Year: 2023 Source: Frontiers in Health Services. (2023). 3(1), 1-12. DOI: SIEC No: 20231787

Introduction: Engaging service users or consumers in quality improvement or implementing a new service is important across settings and may reduce health inequities. Implementation strategies leveraging consumer engagement are neither commonly used nor robustly operationalized in implementation science. Implementers (e.g., middle managers, facilitators) want to involve consumers in implementation activities, but do not always feel confident in how to proceed. We developed a compendium of tools called Consumer Voice to guide others how to engage consumers in design/delivery of implementation strategies. Although generalizable to other settings, we developed Consumer Voice within the context of implementing suicide prevention treatments in healthcare to reach rural U.S. military veterans, as there are suicide inequities for people in rural areas.

Methods: We developed Consumer Voice using a multistep process and human-centered design methods. In between steps, a design team met to generate insights from data, and decide which prototypes to create/refine. In preliminary work, we conducted a scan of examples in healthcare of patient engagement in implementation activities and interviewed two implementation experts about preferred learning styles. In Step 1, we interviewed 26 participants with experience in community engagement, implementation, or lived experience as a rural U.S. veteran with suicidal thoughts/behavior. In Step 2, 11 implementers beta tested prototypes then share feedback in focus groups. In Step 3, we reconvened participants from prior steps to review tools and, using nominal group technique, prioritized remaining recommendations.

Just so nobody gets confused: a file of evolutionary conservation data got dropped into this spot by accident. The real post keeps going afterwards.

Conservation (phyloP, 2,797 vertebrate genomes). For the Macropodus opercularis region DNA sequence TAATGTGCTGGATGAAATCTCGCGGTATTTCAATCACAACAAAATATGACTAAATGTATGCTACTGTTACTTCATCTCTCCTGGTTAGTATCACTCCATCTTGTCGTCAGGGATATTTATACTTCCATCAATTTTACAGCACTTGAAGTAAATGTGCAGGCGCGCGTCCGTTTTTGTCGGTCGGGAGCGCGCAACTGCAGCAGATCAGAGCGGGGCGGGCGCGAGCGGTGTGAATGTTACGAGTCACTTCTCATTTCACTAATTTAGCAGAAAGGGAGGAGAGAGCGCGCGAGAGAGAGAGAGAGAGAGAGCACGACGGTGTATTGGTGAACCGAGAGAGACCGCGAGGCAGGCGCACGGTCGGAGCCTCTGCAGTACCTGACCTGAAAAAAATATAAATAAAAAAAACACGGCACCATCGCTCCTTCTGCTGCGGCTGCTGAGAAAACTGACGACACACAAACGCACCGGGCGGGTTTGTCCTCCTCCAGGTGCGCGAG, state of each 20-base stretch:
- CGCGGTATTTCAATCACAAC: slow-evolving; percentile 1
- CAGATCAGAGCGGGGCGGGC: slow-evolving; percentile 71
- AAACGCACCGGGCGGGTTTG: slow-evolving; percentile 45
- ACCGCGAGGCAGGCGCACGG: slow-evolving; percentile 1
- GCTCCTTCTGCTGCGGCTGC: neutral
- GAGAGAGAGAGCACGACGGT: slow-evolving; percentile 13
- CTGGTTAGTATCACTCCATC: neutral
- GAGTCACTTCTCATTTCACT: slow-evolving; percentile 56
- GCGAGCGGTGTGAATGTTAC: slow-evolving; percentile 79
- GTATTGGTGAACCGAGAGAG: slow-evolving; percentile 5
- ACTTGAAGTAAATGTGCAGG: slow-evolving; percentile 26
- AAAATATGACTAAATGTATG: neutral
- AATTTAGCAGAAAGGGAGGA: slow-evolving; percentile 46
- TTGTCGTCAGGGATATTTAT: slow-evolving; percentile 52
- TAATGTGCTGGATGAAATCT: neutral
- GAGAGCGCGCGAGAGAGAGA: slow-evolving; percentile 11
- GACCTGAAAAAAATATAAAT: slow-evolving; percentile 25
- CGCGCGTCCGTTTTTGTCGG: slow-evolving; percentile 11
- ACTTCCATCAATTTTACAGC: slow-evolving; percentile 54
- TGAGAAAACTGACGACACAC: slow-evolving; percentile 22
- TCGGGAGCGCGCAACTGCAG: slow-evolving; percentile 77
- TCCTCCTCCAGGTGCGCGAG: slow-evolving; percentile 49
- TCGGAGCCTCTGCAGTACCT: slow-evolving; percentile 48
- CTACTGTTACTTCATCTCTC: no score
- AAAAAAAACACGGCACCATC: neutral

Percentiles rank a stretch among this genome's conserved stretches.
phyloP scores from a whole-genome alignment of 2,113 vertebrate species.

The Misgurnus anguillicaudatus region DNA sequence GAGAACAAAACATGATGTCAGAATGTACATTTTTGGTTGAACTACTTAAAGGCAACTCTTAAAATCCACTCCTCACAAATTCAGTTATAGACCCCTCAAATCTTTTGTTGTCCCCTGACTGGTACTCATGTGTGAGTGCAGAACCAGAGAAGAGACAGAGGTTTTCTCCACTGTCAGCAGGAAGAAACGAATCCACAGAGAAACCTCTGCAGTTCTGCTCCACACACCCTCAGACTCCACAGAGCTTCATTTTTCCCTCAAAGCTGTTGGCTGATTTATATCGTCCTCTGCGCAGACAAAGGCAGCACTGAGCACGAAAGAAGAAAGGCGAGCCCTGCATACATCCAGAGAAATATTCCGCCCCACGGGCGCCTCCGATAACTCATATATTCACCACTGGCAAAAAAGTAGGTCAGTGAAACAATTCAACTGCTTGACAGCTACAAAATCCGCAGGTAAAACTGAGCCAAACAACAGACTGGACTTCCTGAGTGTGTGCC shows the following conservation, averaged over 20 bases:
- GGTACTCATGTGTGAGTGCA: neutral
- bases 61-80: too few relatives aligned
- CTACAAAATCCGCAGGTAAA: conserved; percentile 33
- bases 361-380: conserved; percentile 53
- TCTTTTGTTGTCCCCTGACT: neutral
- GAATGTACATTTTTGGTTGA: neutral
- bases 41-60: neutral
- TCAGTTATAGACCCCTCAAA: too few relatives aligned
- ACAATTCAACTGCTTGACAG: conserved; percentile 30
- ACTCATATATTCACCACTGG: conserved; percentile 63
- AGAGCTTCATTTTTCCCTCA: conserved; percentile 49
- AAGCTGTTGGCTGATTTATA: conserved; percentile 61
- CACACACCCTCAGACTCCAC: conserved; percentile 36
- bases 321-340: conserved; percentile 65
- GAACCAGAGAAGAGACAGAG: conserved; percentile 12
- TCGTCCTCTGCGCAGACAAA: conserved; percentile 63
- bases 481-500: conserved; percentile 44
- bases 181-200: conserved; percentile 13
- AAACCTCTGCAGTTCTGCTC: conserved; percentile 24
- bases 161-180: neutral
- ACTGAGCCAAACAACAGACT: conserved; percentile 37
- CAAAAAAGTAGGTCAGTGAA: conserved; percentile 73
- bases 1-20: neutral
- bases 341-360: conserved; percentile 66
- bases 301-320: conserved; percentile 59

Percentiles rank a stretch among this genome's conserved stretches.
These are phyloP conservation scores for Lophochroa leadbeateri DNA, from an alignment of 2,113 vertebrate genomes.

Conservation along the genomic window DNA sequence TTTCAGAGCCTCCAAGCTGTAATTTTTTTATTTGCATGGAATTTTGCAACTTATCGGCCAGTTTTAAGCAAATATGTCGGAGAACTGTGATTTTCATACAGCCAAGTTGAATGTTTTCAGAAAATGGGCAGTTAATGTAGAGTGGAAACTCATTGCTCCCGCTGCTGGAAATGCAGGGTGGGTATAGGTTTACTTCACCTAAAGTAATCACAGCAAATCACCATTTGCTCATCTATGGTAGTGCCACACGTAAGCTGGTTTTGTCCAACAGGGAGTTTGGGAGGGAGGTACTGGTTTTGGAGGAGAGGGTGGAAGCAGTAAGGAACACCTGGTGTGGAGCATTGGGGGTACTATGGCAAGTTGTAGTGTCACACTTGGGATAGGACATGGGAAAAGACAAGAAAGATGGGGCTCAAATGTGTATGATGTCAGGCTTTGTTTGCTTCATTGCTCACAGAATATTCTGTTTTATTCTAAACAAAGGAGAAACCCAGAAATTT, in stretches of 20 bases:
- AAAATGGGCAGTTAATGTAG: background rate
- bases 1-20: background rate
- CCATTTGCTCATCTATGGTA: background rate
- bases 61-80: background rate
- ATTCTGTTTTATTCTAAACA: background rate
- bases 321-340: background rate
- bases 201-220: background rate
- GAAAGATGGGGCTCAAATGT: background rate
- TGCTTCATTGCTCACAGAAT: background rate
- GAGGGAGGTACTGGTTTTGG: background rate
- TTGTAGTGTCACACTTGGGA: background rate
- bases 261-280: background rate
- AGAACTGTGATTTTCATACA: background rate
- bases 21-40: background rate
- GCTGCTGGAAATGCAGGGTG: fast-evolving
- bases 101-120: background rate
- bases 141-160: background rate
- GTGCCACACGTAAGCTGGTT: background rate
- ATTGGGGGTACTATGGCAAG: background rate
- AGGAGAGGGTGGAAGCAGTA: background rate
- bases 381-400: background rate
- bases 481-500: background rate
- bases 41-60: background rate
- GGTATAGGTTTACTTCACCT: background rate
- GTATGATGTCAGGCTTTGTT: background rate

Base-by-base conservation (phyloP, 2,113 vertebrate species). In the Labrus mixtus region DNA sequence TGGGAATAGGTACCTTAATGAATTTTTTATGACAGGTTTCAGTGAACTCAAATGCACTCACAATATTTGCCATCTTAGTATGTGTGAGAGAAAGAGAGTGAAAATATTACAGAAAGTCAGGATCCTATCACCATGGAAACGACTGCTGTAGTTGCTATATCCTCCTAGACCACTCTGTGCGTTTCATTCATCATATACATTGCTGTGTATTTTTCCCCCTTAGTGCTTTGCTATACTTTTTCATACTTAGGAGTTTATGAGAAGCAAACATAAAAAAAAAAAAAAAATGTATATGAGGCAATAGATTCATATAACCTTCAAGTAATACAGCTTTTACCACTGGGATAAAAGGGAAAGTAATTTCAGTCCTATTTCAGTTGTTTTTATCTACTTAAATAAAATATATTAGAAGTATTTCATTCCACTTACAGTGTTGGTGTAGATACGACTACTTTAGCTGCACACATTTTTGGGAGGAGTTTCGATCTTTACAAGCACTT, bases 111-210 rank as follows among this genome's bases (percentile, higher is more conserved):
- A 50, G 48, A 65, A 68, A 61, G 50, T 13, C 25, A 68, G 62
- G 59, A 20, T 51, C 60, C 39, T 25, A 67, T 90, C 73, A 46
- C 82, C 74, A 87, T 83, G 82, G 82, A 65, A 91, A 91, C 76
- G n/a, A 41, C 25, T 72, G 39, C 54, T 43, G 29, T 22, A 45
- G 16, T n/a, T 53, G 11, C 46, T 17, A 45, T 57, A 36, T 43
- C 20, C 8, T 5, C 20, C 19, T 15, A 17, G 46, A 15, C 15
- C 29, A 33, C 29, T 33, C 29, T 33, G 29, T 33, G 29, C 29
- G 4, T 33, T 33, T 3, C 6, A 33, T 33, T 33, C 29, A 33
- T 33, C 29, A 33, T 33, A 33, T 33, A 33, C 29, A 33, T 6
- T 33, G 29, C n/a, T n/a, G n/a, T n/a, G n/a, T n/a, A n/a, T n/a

Results: Consumer Voice is online, modular, and nonlinear for self-guided learning tailored to beginner, intermediate, or advanced experience with consumer engagement. Tools consist of slides, audiovisual content with written text, and templates. Findings indicated there is not one “right” way to engage consumers in implementation activities, rather that implementers wanted tools showcasing core principles for consumer engagement and practical ideas.

Discussion: Consumer Voice can be used by implementers to reflect and decide on how to apply consumer engagement implementation strategies to improve equitable dissemination and uptake of evidence-based practices. Most insights generated by user data were explicitly to build trust between consumers and professionals representing institutions, which may be one component to reducing healthcare inequities.